Is it aliens? Sure sounds like aliens—but these strange, glowing patches over Pluto are actually something else (almost) as mysterious.
It’s been a while since I’ve wanted to send a letter bad enough to actually buy a stamp. But these new space stamps might finally make it worth it.
New Horizons may be millions of miles beyond Pluto in the Kuiper Belt right now, but that hasn’t stopped the spacecraft from continuing to beam back glorious imagery of its encounter with our solar system’s weirdest little ice world. A new NASA video reveals the most detailed images of Pluto’s surface yet—and they’re…
Pluto may be long gone, but NASA’s New Horizons spacecraft is by no means finished with the outer solar system. For the second time, New Horizons has observed 1994 JR1, a 90-mile wide Kuiper Belt Object (KBO) that orbits over 3 billion miles from the sun.
Earlier this year, we learned that Pluto’s heart-shaped region may have been formed when an asteroid the size of Manhattan smacked into the dwarf planet. Apparently, that violent origin story was just the beginning. Scientists now believe Pluto’s heart is so heavy that it caused the entire world to tip over millions…
NASA has released a new image of Pluto’s Tartarus Dorsa, the ‘bladed’ region to the east of the heart-shaped formation known as the Tombaugh Region. The 3D image reminds us of how weird the dwarf planet is.
On July 14th 2015, millions of two-legged mammals watched with bated breath as a piano-sized spacecraft of their own making pulled up to an icy rock three billion miles away. Through the eyes of New Horizons, we got our first good look at Pluto, and what we saw astonished us. But eight months on and several beefy…
There’s been dozens of probes that have gone out exploring the solar system since 1959's Luna 2 probe. PopChartLab has gone and noted down each one since in this beautiful poster of the Solar System.
Even though New Horizons swept past Pluto last year, more than half the data that it gleaned from the planet during its flyby is still on the spacecraft, which means that there’s still much that we’ll be learning about the dwarf planet. Case in point: methane snow-covered peaks.
Remember when Pluto was nothing more than a pixelated blob at the edge of our Solar System? We were so young then. But now, seven months after New Horizons’ historic flyby, scientists have amassed so much data on the former ninth planet that they’re constructing our first geologic maps of it.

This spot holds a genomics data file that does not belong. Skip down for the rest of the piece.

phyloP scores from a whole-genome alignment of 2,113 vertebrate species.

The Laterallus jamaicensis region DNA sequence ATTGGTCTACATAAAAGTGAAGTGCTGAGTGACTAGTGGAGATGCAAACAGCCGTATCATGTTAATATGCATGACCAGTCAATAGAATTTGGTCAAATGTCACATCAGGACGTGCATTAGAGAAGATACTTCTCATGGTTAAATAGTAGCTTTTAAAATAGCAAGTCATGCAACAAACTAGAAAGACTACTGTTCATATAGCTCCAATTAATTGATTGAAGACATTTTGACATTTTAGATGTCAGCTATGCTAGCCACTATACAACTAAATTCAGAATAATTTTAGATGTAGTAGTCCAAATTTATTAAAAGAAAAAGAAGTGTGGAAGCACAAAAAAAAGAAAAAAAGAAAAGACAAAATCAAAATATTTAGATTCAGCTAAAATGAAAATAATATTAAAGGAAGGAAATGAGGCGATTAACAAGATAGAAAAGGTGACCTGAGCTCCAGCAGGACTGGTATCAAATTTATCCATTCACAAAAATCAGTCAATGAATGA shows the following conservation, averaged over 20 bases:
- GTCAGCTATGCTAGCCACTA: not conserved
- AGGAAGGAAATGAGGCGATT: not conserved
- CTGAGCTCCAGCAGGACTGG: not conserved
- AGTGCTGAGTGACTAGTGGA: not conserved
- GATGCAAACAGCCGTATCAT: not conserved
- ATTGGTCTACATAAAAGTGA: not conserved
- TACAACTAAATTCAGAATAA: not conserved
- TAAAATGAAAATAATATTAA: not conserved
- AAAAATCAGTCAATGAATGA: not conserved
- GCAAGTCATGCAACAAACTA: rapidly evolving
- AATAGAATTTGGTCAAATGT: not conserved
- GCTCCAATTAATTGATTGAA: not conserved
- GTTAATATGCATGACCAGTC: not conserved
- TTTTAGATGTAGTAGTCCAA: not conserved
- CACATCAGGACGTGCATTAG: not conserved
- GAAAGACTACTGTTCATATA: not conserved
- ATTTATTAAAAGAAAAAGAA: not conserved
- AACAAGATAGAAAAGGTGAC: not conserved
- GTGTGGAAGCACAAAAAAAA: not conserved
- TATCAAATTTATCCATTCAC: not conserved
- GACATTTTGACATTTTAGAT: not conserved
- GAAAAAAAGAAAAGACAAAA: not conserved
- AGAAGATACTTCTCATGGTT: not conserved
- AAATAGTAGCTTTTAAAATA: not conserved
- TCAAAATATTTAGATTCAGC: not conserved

Something strange has been happening on the surface of Pluto. There’s a series of hills, each about a couple miles across, and they appear to be moving.
A couple of years ago, we were blown away by Steve Gildea’s work titled Planetary Suite: a sliver of each planet forming a single, wonderful image. There was one problem though: he didn’t know what Pluto looked like. Now, we do.
Okay, we’re just going to say it: From its mysterious glowing patches to its two-faced mountain, dwarf-planet Ceres is plain weird. And with the latest fly-over look at its surface from NASA, things are getting even stranger.
New Horizons might have swept past Pluto months ago, but we’re still learning some cool things from the images that are being beamed back. In the latest picture, NASA reported that they’ve spotted some layers in the dwarf planet’s atmosphere.
Dwarf planet Ceres’ bright spots are perhaps the strangest of all its features. Now we’re finally in a low-enough altitude to get an unprecedented close-up look—and what we’re seeing may only have deepened the mystery.
Ever since New Horizons zipped past Pluto in July, we’ve marveled over the dwarf planet’s complex terrain. Among the biggest puzzles Pluto presents us with is a vast, crater-free ice field informally known as Sputnik Planum. The leading hypothesis for how this surface came to be? An epically violent collision.
It goes without saying the gap between the fake exploration on Star Trek and the actual exploration at NASA is huge. But next year, they’ll be worth exactly the same at the post office.
Returned from the lowest cruising altitude over the dwarf planet yet, these shots of Ceres are incredibly detailed—and could even show us some surprises.
New Horizons returned some amazingly detailed shots and data of Pluto over the course of its mission—but just what did it have to fly through to get there? So, so much.